The Andalusian Experience: Malaga and Grenada


Last week I undertook an enchanting voyage to the Andalusian cities of Malaga and Grenada (in the South of Spain). It’s one thing to be told that the area used to be ruled by the Moors, and quite another to actually see the Moorish sites and realize how similar they are in style to the ones you find in Morocco with fountains, courtyards, arches, ornate woodwork, calligraphy, geometric patterns, and tile mosaics in green, black, yellow, and blue – all the trappings of Islamic art and architecture.  The highlight was of course the Alhambra in Grenada, which I heard is now the most visited tourist attraction in Spain. In Malaga, I also visited its magnificent Cathedral. Apparently, the site where it was built was first a Basillica and then a Mosque, before being converted into a Cathedral (over centuries of construction and never finished). Other highlights I saw in Malaga included the the Alcazaba, a Moorish fortress built over Roman ruins, and the Picasso Museum. Interestingly, though Picasso was born in Malaga and the museum boasts an impressive collection, the artist never actually returned to the city after he left at 19 years old.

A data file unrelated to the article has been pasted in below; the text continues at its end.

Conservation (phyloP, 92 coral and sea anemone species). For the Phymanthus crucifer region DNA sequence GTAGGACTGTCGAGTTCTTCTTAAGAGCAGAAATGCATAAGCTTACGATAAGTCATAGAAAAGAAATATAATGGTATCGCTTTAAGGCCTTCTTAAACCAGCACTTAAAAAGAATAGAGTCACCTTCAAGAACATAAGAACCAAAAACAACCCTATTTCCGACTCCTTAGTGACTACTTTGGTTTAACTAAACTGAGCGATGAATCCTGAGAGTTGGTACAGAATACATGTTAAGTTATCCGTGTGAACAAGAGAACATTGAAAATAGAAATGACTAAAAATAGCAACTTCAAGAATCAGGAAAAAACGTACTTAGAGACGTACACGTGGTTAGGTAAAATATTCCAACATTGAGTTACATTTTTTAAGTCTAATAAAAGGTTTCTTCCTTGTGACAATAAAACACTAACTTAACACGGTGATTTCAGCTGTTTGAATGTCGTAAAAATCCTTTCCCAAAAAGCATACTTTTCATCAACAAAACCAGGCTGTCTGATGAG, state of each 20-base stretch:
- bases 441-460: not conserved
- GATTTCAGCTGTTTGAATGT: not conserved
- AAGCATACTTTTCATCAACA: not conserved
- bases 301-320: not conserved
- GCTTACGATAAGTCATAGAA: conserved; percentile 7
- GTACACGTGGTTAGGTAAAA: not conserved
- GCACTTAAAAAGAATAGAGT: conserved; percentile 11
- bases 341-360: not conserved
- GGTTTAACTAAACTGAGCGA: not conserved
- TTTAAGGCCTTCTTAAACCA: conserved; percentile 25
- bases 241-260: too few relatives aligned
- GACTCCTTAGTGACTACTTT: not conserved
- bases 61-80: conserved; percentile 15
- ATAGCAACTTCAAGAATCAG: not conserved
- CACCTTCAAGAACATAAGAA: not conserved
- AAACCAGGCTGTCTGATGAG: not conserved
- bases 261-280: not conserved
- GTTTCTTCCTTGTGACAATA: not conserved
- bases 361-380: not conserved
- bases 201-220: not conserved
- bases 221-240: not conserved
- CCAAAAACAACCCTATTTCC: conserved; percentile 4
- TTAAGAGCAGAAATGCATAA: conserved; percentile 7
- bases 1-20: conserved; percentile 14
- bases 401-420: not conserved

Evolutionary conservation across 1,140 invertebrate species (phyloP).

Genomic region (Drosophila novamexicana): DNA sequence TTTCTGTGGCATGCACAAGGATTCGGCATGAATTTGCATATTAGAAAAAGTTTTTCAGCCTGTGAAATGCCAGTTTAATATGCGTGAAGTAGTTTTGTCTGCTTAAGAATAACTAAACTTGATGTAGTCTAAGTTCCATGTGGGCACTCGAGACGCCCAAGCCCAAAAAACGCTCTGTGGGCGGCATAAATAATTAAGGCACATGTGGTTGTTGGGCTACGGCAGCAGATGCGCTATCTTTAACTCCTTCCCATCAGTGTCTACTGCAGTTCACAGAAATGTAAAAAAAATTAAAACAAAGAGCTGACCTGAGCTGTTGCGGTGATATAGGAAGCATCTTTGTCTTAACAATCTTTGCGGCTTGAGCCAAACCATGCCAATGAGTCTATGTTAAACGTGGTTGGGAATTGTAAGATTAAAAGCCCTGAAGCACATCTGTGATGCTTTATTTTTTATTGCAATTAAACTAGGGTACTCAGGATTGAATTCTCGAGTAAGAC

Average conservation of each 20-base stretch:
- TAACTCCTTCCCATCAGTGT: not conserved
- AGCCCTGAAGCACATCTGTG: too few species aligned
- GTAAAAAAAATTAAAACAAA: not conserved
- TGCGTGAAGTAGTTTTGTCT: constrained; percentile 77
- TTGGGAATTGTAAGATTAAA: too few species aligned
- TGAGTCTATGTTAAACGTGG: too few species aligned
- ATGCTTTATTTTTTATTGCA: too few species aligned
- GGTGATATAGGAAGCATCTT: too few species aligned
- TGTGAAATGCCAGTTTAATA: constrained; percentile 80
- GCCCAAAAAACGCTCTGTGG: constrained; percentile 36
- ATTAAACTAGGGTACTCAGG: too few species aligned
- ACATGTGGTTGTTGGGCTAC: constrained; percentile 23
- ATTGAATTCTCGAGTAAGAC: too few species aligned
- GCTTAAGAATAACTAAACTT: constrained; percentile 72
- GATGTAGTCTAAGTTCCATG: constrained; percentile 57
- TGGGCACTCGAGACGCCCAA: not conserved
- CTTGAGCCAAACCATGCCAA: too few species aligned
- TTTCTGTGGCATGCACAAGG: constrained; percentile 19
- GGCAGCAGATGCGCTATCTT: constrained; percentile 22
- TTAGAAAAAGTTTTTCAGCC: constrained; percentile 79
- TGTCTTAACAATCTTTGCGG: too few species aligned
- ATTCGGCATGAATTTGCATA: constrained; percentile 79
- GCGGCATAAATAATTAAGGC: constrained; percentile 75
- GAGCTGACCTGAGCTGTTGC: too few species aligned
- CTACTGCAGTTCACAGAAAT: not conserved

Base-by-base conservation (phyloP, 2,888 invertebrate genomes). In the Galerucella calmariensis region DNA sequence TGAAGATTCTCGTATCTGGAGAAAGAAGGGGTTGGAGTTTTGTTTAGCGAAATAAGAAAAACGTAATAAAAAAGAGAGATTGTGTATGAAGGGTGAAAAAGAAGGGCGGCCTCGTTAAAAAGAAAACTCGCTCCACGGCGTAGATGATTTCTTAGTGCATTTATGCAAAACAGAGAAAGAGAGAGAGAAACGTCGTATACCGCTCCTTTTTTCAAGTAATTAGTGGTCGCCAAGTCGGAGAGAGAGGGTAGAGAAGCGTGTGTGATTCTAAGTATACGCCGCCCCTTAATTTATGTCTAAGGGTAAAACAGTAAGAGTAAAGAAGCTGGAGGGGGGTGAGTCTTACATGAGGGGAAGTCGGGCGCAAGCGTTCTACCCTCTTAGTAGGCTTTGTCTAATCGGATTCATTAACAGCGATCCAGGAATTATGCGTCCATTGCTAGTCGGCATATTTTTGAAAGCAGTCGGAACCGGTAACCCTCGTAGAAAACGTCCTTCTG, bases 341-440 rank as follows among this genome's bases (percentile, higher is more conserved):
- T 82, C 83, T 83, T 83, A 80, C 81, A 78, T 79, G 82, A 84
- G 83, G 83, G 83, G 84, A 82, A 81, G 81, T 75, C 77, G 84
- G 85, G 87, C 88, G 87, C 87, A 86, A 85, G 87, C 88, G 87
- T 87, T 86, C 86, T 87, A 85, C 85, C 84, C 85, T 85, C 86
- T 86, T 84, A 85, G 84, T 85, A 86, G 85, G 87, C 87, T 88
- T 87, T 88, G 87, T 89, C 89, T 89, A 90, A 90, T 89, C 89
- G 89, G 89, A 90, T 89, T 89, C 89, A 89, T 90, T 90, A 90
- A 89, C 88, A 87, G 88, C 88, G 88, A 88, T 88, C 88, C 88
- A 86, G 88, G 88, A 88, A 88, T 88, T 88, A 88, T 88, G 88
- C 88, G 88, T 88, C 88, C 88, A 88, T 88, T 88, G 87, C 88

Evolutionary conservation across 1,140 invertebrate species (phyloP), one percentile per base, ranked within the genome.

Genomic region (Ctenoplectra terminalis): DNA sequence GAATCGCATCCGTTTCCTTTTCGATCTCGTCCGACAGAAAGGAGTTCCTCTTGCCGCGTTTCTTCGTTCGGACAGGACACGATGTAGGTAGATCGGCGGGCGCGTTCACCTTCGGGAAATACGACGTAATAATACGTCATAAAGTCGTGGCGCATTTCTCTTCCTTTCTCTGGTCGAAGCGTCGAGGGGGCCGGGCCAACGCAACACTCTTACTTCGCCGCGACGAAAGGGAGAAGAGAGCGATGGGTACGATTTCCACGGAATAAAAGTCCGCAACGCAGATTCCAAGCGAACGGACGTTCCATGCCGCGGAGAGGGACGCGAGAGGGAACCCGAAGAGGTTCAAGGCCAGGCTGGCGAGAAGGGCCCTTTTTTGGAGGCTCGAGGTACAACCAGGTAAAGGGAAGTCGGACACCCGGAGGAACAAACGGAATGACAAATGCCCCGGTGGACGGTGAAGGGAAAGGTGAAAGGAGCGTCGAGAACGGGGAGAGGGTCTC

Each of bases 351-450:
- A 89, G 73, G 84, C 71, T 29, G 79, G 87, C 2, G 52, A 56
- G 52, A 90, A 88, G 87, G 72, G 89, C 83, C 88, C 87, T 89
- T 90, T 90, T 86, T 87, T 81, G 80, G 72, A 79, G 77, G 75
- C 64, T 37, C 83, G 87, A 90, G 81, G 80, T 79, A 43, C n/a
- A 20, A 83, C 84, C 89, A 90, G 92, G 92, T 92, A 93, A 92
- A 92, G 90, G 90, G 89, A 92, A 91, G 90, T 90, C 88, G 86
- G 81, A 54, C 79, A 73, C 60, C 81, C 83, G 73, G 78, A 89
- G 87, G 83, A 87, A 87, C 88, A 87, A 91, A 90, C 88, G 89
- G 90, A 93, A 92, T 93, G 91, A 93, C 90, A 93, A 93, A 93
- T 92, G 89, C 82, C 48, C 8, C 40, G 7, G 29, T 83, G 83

Inside the Nasarid Palace of the Alhambra. Looks like Marrakesh!

In the Alcazaba, Malaga

Malaga by night, as seen from the marina. Cathedral and Alcazaba in background.

A while ago I wrote in a post about the Morocco travel adds I spotted in all the Paris metro stations. Now, I found the same add in Malaga in Spanish! It says "Morocco: The Country that Travels with You."

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